- The Washington Times - Saturday, June 7, 2008

ELMONT, N.Y. | Today, two saviors will attempt to bring sports back to the days of “Guys and Dolls” and smoke-filled arenas.

Horse racing and boxing used to dominate the American sports scene. Sports columnists like Jimmy Cannon and Red Smith wrote about baseball, boxing and horse racing with a little college football mixed in.

The landscape obviously has changed over the last 50 years. Boxing might as well be shown on newsreels, and the only time people pay attention to horse racing is when a horse wins the Kentucky Derby and Preakness, setting the stage for Triple Crown anticipation and speculation before the Belmont Stakes.

Big Brown has done just that, and even in a weak field - perhaps with the main challenger, Casino Drive, out of the race with bruised hoof - horse racing will be back in the spotlight again Saturday if Big Brown becomes the first Triple Crown winner since Affirmed in 1978.

A few hours later and about a hundred miles away, another athlete will try to make people care about his sport again. Middleweight champion Kelly Pavlik will step in the ring at Boardwalk Hall in Atlantic City, N.J., to defend his title against Gary Lockett.

Pavlik is not vying for any triple crown, but his presence and success in the sport are just as rare as the horse racing glory trifecta - he is an undefeated fighter who knocks people out (29 of his 33 wins by KO), he is a fighter who gets knocked down and gets back up and he is an American white middleweight champion.

Triple Crown winners are commonplace compared to Kelly Pavlik.

Horse racing and boxing may not hold a lofty place in the sports market anymore, but that doesn’t mean either spectacle can’t capture fans with the right star.

In Big Brown, horse racing has a star in the right place to bring the sport the Triple Crown it so desperately wants - but he may not be the right star.

Big Brown is being embraced like a thorn bush. He has no particular charm surrounding him - particularly the people surrounding him. Trainer Rick Dutrow has a long list of suspensions and reports of illegal drug use for horses, and owner Michael Iavarone has a record of shady securities deals.

Now there are few people without flaws in horse racing, but generally, we like our horse stories to include lovable rogues and hard-luck horses. Four years ago, the nation couldn’t get enough of Smarty Jones, the horse who nearly died in a training accident and had a small-town, West Virginia trainer and an owner in a wheelchair with an oxygen tank.

When jockey Edgar Prado rode Birdstone, a 36-1 long shot, to a Belmont win four years ago, edging out Smarty Jones, Prado apologized for winning the race and spoiling the storybook finish everyone wanted.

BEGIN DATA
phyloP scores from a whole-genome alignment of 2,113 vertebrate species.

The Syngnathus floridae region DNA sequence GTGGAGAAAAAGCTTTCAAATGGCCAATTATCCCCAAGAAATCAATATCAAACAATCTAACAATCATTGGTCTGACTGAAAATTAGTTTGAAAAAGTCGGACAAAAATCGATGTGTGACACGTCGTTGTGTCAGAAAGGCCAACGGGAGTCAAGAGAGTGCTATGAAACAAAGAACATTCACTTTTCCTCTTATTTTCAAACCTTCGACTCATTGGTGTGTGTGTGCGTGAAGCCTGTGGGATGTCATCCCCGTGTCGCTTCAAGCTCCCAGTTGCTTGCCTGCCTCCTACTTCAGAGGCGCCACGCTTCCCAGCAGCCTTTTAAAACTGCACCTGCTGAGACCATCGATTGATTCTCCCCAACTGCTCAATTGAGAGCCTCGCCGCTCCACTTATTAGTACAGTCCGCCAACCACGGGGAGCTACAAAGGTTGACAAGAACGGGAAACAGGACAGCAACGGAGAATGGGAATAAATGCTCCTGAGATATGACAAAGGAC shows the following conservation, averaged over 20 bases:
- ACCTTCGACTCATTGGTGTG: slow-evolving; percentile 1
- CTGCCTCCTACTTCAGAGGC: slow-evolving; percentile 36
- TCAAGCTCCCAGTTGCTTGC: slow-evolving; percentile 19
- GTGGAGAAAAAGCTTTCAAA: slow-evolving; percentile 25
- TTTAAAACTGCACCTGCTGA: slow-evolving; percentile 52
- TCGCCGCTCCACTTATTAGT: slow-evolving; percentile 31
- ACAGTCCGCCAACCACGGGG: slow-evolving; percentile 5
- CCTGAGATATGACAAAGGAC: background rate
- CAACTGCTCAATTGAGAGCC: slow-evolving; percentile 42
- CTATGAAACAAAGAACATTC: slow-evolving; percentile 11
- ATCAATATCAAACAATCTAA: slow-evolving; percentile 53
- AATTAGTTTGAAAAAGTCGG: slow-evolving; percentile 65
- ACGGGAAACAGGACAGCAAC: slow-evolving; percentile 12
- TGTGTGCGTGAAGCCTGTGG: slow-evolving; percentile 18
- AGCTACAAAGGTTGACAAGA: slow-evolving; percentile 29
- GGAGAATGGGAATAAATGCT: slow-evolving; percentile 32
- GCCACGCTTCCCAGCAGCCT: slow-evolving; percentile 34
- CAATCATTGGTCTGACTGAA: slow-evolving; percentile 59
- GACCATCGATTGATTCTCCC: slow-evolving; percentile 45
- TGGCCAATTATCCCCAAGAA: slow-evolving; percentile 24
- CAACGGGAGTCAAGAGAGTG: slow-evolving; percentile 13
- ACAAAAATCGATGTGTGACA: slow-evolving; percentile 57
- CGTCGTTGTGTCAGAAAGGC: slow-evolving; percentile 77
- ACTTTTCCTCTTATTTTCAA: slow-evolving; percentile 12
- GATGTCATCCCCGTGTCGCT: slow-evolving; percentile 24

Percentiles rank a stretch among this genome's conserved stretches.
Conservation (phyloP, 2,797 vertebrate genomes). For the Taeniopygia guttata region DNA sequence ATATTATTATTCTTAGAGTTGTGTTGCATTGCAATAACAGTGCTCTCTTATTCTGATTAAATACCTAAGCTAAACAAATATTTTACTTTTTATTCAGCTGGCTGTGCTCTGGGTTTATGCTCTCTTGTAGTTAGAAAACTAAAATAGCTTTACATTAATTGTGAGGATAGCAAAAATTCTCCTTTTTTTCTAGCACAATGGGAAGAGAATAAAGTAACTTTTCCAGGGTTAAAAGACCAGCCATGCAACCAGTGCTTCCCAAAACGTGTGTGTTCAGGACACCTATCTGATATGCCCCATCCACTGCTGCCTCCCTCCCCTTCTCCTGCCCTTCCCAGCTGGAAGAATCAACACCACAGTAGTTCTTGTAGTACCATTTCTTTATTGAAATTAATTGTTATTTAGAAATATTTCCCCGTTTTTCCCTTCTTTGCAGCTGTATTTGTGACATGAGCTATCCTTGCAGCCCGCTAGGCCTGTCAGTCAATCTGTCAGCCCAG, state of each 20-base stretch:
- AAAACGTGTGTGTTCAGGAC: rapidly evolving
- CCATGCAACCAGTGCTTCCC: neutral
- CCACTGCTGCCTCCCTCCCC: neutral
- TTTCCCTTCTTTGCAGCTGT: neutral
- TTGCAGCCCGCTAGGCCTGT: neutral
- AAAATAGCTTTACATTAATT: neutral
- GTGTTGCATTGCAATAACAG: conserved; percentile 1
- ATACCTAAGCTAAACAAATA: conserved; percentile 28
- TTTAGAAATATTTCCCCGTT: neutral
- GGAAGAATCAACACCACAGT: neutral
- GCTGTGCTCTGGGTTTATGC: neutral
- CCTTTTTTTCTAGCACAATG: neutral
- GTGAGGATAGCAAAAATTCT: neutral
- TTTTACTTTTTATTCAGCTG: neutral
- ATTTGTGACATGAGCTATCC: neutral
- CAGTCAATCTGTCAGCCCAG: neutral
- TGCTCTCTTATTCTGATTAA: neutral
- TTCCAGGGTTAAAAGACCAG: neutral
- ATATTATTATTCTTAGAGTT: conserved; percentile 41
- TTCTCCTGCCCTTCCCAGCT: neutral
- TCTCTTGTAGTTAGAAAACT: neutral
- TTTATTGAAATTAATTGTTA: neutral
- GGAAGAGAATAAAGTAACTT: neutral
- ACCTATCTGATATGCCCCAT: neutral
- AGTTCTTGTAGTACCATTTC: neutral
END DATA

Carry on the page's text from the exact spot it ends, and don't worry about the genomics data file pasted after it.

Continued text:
That was the horse that should have won the Triple Crown. If someone upsets Big Brown on Saturday, you won’t hear any apologies.

Pavlik, though, is a savior of a different color. He is Seabiscuit, a working-class fighter from Youngstown, Ohio, who stays in his parents’ modest two-bedroom house while he prepares to fight and still has the same trainer he started with when he was 9 years old - a trainer who still seals driveways on the side.

Like Big Brown, Pavlik has a weak field facing him tonight. Lockett is a 10-1 underdog, but an early knockout win by Pavlik will serve the required purpose - getting fans interested in a fighter they can root for who will be worth their time and money - something fight fans often can only find these day from watching films of classic bouts.

What happens next, though, for these saviors? If Big Brown does win Saturday and capture the Triple Crown, it likely will launch a period of newfound interest in horse racing, but it may not last long if Big Brown does not run in the Breeders’ Cup later this year.

Also, what will the story be once the Triple Crown winner is crowned? For many years - 11 times since 1978 - the story has been will this finally be the horse that does it? So what happens next year? Will people care as much to watch another horse try it again 12 months later?

If Pavlik wins, though, his next stage could be an international one against popular Welsh fighter Joe Calzaghe - a major fight that the likes of Red Smith and Jimmy Cannon would love if they still were roaming the press box.

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